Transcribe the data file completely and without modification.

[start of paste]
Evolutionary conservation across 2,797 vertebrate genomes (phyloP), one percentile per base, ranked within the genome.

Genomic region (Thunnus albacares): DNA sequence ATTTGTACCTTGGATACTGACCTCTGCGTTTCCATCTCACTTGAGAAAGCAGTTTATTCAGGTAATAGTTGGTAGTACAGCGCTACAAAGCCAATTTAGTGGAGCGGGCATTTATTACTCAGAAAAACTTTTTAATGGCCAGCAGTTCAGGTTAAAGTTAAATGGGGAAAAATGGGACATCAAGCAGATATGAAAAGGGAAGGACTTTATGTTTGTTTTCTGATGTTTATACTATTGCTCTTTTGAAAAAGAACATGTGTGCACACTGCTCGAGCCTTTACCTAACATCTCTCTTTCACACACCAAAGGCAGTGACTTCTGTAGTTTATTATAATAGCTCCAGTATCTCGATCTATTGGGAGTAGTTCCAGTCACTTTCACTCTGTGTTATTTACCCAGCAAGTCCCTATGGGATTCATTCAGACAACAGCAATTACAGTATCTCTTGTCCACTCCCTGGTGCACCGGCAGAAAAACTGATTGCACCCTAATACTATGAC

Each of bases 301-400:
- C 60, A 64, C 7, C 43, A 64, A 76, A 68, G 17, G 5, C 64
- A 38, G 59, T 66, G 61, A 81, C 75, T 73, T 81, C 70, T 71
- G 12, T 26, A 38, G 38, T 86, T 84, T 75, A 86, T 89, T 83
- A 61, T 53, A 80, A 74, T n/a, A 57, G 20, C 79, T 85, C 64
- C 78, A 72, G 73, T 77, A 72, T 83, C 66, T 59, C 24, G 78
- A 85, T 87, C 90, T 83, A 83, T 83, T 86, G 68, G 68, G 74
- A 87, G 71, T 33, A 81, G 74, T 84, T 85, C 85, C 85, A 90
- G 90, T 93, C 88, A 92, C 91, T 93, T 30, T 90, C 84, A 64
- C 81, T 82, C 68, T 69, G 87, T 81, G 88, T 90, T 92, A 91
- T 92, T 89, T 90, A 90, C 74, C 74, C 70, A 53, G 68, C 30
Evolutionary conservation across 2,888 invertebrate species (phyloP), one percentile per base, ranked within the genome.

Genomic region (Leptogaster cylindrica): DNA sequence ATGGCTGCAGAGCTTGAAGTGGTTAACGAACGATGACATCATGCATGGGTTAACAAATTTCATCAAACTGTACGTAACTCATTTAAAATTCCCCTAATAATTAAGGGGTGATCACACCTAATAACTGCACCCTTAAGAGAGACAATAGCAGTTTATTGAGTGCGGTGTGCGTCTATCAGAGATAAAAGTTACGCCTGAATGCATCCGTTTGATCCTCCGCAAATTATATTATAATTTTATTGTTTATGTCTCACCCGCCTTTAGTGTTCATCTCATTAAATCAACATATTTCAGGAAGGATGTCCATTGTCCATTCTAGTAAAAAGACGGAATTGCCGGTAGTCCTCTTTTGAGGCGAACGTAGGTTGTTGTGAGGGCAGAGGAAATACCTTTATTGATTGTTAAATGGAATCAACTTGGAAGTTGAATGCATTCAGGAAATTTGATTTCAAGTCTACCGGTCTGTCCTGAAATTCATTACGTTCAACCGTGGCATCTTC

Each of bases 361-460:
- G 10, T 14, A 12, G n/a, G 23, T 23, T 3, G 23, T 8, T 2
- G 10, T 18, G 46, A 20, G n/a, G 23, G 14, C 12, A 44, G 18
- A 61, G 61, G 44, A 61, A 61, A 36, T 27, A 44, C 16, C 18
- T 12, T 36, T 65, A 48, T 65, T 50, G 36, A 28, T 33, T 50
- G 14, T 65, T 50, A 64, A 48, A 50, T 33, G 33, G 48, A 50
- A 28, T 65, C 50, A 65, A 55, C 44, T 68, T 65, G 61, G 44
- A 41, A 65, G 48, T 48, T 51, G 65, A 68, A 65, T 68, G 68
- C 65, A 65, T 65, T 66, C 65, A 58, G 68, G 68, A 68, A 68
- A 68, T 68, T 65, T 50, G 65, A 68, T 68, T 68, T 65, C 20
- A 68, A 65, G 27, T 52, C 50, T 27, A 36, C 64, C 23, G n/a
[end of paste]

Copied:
Evolutionary conservation across 2,797 vertebrate genomes (phyloP), one percentile per base, ranked within the genome.

Genomic region (Thunnus albacares): DNA sequence ATTTGTACCTTGGATACTGACCTCTGCGTTTCCATCTCACTTGAGAAAGCAGTTTATTCAGGTAATAGTTGGTAGTACAGCGCTACAAAGCCAATTTAGTGGAGCGGGCATTTATTACTCAGAAAAACTTTTTAATGGCCAGCAGTTCAGGTTAAAGTTAAATGGGGAAAAATGGGACATCAAGCAGATATGAAAAGGGAAGGACTTTATGTTTGTTTTCTGATGTTTATACTATTGCTCTTTTGAAAAAGAACATGTGTGCACACTGCTCGAGCCTTTACCTAACATCTCTCTTTCACACACCAAAGGCAGTGACTTCTGTAGTTTATTATAATAGCTCCAGTATCTCGATCTATTGGGAGTAGTTCCAGTCACTTTCACTCTGTGTTATTTACCCAGCAAGTCCCTATGGGATTCATTCAGACAACAGCAATTACAGTATCTCTTGTCCACTCCCTGGTGCACCGGCAGAAAAACTGATTGCACCCTAATACTATGAC

Each of bases 301-400:
- C 60, A 64, C 7, C 43, A 64, A 76, A 68, G 17, G 5, C 64
- A 38, G 59, T 66, G 61, A 81, C 75, T 73, T 81, C 70, T 71
- G 12, T 26, A 38, G 38, T 86, T 84, T 75, A 86, T 89, T 83
- A 61, T 53, A 80, A 74, T n/a, A 57, G 20, C 79, T 85, C 64
- C 78, A 72, G 73, T 77, A 72, T 83, C 66, T 59, C 24, G 78
- A 85, T 87, C 90, T 83, A 83, T 83, T 86, G 68, G 68, G 74
- A 87, G 71, T 33, A 81, G 74, T 84, T 85, C 85, C 85, A 90
- G 90, T 93, C 88, A 92, C 91, T 93, T 30, T 90, C 84, A 64
- C 81, T 82, C 68, T 69, G 87, T 81, G 88, T 90, T 92, A 91
- T 92, T 89, T 90, A 90, C 74, C 74, C 70, A 53, G 68, C 30
Evolutionary conservation across 2,888 invertebrate species (phyloP), one percentile per base, ranked within the genome.

Genomic region (Leptogaster cylindrica): DNA sequence ATGGCTGCAGAGCTTGAAGTGGTTAACGAACGATGACATCATGCATGGGTTAACAAATTTCATCAAACTGTACGTAACTCATTTAAAATTCCCCTAATAATTAAGGGGTGATCACACCTAATAACTGCACCCTTAAGAGAGACAATAGCAGTTTATTGAGTGCGGTGTGCGTCTATCAGAGATAAAAGTTACGCCTGAATGCATCCGTTTGATCCTCCGCAAATTATATTATAATTTTATTGTTTATGTCTCACCCGCCTTTAGTGTTCATCTCATTAAATCAACATATTTCAGGAAGGATGTCCATTGTCCATTCTAGTAAAAAGACGGAATTGCCGGTAGTCCTCTTTTGAGGCGAACGTAGGTTGTTGTGAGGGCAGAGGAAATACCTTTATTGATTGTTAAATGGAATCAACTTGGAAGTTGAATGCATTCAGGAAATTTGATTTCAAGTCTACCGGTCTGTCCTGAAATTCATTACGTTCAACCGTGGCATCTTC

Each of bases 361-460:
- G 10, T 14, A 12, G n/a, G 23, T 23, T 3, G 23, T 8, T 2
- G 10, T 18, G 46, A 20, G n/a, G 23, G 14, C 12, A 44, G 18
- A 61, G 61, G 44, A 61, A 61, A 36, T 27, A 44, C 16, C 18
- T 12, T 36, T 65, A 48, T 65, T 50, G 36, A 28, T 33, T 50
- G 14, T 65, T 50, A 64, A 48, A 50, T 33, G 33, G 48, A 50
- A 28, T 65, C 50, A 65, A 55, C 44, T 68, T 65, G 61, G 44
- A 41, A 65, G 48, T 48, T 51, G 65, A 68, A 65, T 68, G 68
- C 65, A 65, T 65, T 66, C 65, A 58, G 68, G 68, A 68, A 68
- A 68, T 68, T 65, T 50, G 65, A 68, T 68, T 68, T 65, C 20
- A 68, A 65, G 27, T 52, C 50, T 27, A 36, C 64, C 23, G n/a